In search of healthy and fun meals to feed my family, with an eye toward sustainable living.

Here you'll find recipes & ramblings about keeping my family fed with what's available in Alaska between local produce, a little bit of wild harvest, and the modern grocery store.

Wednesday, December 29, 2010

Potatoes/ Kartoffeln

Potatoes are one of the "workhorses" of my kitchen. We get Alaska-grown potatoes in our CSA box every week, plus I (try to) grow my own every summer.

Given that potatoes are from the New World (a.k.a. America), how did potatoes become so prevalent in European cuisine? Here's a little background from
Potatoes are a large part of German culinary culture, even though they didn't appear on the German table until 1716. Their earliest introduction was a half century earlier in Bavaria, but they were thought to be poisonous, so the peasants wouldn't adopt them until Karl V ordered them to grow and eat potatoes or have their noses cut off.
My favorite potato to have around are red potatoes, which are waxy or "fest-kochend" in German, which means they are low in starch and hold together well after cooking:
think German potato salad (my recipe here). And I prefer smaller sizes to the HUGE American monsters. I save them for roasted potatoes (see my recipe here).
The most common way that a German housewife serves her every-day potatoes is:

Pell-kartoffeln (peeled potatoes, cooked in their jackets)

whole potatoes (red or other waxy), small or medium-sized, washed
water (barely covering potatoes)
optional: butter, fresh parsley

Boil potatoes for approximately 20 minutes, or until fork prick test indicates doneness.
Drain the water and return pot onto stove (without lid if ready to serves soon) to let skins dry.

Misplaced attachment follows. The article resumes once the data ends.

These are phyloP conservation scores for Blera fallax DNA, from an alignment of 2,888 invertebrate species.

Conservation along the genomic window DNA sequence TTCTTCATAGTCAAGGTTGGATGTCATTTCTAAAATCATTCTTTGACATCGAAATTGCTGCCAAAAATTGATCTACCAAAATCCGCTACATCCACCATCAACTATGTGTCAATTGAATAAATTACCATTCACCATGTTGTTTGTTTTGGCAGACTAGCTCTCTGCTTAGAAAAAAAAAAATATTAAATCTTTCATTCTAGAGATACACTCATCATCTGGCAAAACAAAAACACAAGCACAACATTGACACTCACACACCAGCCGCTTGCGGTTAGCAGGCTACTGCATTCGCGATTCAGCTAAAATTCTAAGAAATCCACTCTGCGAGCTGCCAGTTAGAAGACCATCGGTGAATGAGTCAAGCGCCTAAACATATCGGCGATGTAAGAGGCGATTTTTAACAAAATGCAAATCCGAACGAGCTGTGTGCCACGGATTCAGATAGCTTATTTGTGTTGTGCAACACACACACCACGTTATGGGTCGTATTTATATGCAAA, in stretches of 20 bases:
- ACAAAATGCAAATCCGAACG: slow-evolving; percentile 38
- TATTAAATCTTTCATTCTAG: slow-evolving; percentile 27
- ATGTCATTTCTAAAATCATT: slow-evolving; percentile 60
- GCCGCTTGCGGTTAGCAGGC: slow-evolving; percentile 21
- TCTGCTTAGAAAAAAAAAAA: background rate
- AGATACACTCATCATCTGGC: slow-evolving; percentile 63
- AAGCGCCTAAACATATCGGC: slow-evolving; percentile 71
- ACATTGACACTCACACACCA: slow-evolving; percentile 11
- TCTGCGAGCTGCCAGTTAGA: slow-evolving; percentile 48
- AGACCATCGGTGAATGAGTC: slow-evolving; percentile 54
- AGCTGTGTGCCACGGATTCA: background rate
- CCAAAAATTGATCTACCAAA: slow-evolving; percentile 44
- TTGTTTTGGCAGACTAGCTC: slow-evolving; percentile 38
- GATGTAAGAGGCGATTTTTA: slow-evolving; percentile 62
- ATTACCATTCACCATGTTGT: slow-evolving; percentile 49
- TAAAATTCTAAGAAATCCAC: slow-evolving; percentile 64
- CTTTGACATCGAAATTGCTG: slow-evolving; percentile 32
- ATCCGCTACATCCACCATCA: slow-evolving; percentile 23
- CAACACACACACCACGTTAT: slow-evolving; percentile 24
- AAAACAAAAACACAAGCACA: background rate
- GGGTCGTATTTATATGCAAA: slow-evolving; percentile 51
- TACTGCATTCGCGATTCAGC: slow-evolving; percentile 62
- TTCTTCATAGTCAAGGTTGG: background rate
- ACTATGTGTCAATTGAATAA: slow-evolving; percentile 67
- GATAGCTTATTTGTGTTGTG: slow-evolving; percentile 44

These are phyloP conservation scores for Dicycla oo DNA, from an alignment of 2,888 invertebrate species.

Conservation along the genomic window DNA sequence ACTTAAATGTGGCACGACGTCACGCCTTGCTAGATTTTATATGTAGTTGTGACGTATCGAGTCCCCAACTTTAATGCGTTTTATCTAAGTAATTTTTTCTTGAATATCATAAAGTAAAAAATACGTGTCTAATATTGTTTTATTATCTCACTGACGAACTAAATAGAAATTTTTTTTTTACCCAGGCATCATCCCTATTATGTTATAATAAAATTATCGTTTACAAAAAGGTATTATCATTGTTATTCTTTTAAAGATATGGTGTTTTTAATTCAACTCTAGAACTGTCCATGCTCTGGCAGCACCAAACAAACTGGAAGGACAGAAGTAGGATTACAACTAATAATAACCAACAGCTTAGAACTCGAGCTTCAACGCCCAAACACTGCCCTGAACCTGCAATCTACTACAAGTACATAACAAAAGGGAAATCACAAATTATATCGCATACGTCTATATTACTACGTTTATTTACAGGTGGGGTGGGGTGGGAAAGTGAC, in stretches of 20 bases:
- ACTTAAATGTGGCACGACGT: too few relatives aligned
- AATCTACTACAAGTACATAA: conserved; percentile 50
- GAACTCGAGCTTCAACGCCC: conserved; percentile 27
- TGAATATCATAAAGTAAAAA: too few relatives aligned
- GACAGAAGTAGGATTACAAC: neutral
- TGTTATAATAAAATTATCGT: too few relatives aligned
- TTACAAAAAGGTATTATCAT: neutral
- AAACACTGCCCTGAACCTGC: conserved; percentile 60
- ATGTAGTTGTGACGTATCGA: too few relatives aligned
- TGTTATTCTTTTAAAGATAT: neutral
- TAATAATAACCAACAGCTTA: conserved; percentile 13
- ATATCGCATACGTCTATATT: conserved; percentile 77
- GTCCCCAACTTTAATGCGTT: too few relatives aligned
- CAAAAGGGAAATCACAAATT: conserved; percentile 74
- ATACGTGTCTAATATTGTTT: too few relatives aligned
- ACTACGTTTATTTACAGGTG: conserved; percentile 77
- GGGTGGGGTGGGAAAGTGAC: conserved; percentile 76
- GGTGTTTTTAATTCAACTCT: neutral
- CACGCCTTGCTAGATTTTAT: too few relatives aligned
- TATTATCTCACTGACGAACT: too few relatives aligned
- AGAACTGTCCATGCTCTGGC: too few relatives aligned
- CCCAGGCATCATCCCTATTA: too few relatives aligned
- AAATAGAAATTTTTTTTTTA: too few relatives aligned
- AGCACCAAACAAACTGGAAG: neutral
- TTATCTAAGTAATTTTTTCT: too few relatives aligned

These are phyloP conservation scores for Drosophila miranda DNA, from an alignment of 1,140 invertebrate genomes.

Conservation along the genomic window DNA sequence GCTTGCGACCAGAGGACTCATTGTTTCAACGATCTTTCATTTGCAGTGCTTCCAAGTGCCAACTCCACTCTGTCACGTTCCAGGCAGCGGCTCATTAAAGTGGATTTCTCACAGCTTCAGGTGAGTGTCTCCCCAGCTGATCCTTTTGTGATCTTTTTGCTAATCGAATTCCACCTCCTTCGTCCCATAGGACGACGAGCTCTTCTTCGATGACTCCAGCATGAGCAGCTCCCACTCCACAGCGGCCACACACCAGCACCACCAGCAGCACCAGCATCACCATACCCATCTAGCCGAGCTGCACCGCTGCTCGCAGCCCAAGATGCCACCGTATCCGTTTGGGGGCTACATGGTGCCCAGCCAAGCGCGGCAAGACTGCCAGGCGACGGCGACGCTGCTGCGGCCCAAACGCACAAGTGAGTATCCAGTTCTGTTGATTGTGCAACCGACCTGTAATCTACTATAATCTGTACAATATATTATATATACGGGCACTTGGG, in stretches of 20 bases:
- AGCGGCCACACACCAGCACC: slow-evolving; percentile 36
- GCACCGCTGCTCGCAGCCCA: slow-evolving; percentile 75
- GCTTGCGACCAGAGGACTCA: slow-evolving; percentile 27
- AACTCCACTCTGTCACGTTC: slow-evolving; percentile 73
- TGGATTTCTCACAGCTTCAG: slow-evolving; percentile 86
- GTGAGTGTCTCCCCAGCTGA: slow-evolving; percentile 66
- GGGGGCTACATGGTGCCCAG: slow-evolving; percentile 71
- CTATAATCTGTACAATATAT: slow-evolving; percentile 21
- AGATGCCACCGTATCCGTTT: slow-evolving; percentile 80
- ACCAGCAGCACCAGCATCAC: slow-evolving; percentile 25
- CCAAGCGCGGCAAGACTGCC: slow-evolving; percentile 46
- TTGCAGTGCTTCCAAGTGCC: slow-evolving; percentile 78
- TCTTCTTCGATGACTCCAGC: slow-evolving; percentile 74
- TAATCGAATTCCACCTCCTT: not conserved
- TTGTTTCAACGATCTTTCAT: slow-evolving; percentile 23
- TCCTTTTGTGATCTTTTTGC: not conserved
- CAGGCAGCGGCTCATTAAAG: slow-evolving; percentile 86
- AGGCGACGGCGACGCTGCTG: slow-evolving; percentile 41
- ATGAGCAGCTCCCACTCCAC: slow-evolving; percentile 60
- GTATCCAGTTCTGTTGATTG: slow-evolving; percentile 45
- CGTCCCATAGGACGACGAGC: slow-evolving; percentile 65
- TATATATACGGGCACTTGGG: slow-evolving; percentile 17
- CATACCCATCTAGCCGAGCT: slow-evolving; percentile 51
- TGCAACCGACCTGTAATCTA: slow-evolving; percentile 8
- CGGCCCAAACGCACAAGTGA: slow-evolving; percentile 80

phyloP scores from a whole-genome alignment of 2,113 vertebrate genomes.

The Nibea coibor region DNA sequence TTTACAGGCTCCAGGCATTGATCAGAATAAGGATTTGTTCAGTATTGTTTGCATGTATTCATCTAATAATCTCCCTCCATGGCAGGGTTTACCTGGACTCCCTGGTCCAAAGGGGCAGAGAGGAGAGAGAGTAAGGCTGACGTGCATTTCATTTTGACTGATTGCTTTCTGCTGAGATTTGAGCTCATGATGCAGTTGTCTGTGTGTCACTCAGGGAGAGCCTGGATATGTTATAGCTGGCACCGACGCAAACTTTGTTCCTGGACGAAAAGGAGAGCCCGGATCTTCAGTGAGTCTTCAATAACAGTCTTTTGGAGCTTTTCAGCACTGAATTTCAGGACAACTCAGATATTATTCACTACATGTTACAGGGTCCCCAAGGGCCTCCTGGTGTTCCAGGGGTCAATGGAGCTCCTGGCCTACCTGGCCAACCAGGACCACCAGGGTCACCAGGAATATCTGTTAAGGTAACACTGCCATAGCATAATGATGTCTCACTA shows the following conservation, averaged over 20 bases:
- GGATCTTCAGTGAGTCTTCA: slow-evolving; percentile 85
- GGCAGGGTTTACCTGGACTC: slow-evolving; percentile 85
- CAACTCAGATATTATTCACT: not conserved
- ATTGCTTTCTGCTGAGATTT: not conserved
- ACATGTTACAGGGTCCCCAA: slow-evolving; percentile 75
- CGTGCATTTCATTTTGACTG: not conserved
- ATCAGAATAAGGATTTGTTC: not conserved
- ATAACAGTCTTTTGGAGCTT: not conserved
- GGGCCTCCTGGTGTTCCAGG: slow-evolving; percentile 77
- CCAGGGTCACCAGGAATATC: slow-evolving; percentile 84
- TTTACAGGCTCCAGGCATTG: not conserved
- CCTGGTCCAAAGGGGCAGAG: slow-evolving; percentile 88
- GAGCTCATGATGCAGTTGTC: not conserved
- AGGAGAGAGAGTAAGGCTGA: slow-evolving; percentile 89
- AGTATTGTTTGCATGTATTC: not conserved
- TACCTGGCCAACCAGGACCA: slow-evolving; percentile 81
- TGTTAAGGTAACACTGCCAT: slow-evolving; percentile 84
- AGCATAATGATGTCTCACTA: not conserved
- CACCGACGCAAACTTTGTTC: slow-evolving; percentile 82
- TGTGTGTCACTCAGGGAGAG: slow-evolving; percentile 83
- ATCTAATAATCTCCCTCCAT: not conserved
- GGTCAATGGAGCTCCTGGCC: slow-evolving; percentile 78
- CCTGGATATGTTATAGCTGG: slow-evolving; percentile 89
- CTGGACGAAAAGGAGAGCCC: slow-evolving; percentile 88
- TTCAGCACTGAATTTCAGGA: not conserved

Peel one potato at a time by holding on a fork while removing skin, using a small paring knife to make a cut and then remove all the peel. This is a somewhat time-consuming task right when the cook is busy getting all the other dishes ready for the table. Sooo-- this very boring but necessary task is often delegated to children, husbands or other bystanders with nothing better to do. Digression: Forgive my stab at men ("husbands and other useless bystanders")! Men are great cooks and account for probably 50% of my readers , but growing up in Germany, I never saw a man actually cook anything! In fact, when my dad retired, the only dish he knew how to cook was Pell Kartoffeln, which he likes to eat with Quark. I doubt his repertoire has expanded much -- it is still his favorite dish!

Optional: coat in butter and sprinkle fresh parsley over them.

For tips on growing potatoes, here are a couple of articles to consult come springtime:

The last is a really cool method for growing potatoes vertically:

1 comment:

  1. Growing up we always had our potatoes prepared this way.